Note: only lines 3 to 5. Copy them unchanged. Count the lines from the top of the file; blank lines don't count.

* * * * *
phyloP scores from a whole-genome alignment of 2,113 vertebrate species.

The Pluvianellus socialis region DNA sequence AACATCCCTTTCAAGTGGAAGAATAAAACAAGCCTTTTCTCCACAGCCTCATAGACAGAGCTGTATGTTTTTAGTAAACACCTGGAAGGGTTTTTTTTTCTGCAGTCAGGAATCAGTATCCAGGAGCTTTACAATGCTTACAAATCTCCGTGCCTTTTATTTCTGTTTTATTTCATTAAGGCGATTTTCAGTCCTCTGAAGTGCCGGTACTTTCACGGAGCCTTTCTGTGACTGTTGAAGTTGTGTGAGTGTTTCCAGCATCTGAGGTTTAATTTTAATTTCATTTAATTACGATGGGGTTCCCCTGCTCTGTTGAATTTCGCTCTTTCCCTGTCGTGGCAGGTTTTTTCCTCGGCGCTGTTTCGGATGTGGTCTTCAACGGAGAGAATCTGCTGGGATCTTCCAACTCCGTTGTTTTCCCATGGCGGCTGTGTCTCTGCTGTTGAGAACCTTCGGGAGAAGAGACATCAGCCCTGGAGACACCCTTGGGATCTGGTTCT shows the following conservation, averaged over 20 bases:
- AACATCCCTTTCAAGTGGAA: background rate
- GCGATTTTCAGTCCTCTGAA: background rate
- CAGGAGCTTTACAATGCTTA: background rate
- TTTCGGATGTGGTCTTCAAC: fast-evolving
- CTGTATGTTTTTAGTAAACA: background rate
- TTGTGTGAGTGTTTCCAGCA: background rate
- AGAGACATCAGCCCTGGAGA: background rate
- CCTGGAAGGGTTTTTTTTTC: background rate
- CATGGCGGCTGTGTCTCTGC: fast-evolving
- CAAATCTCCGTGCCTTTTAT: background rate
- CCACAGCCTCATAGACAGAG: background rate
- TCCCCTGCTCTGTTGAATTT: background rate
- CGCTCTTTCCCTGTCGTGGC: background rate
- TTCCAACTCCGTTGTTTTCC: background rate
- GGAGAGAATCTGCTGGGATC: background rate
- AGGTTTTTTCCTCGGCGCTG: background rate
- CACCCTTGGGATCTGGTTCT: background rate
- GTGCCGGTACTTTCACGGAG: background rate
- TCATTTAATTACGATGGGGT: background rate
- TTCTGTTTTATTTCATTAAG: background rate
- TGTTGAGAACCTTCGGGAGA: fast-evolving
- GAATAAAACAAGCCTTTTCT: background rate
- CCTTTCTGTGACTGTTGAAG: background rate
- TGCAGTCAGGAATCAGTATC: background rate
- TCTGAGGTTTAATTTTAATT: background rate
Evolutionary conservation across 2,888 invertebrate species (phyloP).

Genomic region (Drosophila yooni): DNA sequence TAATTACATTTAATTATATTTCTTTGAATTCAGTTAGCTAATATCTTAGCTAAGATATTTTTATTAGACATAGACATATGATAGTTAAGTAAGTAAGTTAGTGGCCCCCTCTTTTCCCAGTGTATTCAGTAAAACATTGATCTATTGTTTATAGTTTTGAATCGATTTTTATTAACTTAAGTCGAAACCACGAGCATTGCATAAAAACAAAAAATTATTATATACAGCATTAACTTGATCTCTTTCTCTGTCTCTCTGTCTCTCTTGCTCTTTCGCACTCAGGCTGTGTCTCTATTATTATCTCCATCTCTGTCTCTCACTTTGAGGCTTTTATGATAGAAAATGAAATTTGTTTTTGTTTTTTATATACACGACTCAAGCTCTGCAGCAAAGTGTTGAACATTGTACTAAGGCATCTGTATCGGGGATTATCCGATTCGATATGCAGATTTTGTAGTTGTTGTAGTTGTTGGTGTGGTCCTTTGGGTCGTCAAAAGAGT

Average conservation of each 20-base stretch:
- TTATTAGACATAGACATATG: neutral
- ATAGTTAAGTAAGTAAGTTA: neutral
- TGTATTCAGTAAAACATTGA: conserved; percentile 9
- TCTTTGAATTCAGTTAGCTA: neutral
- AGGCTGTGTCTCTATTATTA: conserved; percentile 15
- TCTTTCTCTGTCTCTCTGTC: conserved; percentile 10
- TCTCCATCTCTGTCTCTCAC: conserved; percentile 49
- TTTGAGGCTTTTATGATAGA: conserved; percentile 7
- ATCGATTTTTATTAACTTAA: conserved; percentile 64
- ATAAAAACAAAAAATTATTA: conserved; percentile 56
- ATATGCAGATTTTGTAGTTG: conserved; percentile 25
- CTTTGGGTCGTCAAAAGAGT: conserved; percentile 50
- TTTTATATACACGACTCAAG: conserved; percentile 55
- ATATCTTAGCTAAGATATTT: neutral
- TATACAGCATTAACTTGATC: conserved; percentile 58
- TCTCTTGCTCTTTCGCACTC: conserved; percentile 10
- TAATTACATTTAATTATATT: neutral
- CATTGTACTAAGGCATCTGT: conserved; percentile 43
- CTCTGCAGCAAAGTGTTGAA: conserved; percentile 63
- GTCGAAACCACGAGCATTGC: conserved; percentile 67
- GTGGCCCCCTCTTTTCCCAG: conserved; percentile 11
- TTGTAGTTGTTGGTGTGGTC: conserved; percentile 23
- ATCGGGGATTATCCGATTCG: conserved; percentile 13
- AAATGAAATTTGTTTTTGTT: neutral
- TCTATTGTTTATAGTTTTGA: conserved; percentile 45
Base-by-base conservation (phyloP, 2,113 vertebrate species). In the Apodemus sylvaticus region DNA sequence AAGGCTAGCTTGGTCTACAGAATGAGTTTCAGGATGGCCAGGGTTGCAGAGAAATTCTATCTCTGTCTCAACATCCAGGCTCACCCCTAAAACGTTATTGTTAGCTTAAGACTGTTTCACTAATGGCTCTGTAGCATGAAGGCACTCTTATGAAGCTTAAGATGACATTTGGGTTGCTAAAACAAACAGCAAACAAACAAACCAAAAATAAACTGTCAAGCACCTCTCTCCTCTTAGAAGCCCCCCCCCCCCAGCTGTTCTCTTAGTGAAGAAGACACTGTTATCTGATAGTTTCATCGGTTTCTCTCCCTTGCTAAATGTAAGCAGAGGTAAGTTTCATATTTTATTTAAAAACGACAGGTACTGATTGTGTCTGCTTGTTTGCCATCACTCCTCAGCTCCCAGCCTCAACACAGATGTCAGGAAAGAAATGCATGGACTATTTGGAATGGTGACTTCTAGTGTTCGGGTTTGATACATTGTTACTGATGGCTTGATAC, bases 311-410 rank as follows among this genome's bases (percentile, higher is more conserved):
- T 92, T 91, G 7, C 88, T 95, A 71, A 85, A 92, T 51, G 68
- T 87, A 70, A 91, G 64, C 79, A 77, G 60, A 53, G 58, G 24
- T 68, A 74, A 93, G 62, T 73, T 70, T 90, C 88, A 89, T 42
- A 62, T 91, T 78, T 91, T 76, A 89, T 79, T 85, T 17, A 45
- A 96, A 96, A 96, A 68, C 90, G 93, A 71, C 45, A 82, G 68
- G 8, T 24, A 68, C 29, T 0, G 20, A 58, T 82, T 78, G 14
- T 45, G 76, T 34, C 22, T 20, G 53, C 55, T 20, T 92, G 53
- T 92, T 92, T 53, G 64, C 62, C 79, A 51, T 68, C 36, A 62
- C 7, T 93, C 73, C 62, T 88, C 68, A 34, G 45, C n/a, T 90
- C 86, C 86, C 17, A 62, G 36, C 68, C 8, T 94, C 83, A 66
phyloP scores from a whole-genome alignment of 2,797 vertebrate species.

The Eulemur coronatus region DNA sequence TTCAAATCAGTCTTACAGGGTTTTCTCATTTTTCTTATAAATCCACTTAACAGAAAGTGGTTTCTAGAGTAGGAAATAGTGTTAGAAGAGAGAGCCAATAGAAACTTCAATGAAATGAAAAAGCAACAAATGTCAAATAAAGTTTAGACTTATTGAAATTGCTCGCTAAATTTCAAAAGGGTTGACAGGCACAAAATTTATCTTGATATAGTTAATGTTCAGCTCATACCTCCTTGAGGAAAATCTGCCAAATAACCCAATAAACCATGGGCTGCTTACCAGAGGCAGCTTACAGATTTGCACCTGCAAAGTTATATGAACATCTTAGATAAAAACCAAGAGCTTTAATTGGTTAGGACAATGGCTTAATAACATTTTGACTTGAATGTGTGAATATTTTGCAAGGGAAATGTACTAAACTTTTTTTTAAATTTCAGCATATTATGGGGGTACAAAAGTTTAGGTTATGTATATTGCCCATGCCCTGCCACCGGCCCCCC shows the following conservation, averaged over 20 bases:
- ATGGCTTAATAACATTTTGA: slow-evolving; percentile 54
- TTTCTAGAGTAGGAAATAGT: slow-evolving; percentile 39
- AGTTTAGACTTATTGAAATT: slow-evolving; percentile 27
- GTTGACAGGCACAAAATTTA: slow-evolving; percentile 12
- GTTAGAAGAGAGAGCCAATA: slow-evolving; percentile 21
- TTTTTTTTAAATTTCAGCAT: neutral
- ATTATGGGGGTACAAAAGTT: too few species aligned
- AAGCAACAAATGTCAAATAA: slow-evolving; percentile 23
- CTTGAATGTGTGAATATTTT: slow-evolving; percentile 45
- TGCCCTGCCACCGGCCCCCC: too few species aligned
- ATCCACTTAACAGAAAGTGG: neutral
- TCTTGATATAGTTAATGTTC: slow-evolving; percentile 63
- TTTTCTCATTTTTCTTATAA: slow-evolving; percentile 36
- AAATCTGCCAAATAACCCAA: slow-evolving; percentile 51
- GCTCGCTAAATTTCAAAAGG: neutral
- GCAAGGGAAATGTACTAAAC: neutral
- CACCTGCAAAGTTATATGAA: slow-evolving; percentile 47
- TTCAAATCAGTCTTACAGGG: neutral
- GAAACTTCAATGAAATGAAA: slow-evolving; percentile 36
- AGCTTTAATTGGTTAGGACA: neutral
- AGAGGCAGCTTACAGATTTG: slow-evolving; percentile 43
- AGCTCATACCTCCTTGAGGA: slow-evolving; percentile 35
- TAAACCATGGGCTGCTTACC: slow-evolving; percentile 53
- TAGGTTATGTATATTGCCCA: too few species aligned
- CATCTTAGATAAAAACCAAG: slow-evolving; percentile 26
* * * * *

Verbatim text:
- AACATCCCTTTCAAGTGGAA: background rate
- GCGATTTTCAGTCCTCTGAA: background rate
- CAGGAGCTTTACAATGCTTA: background rate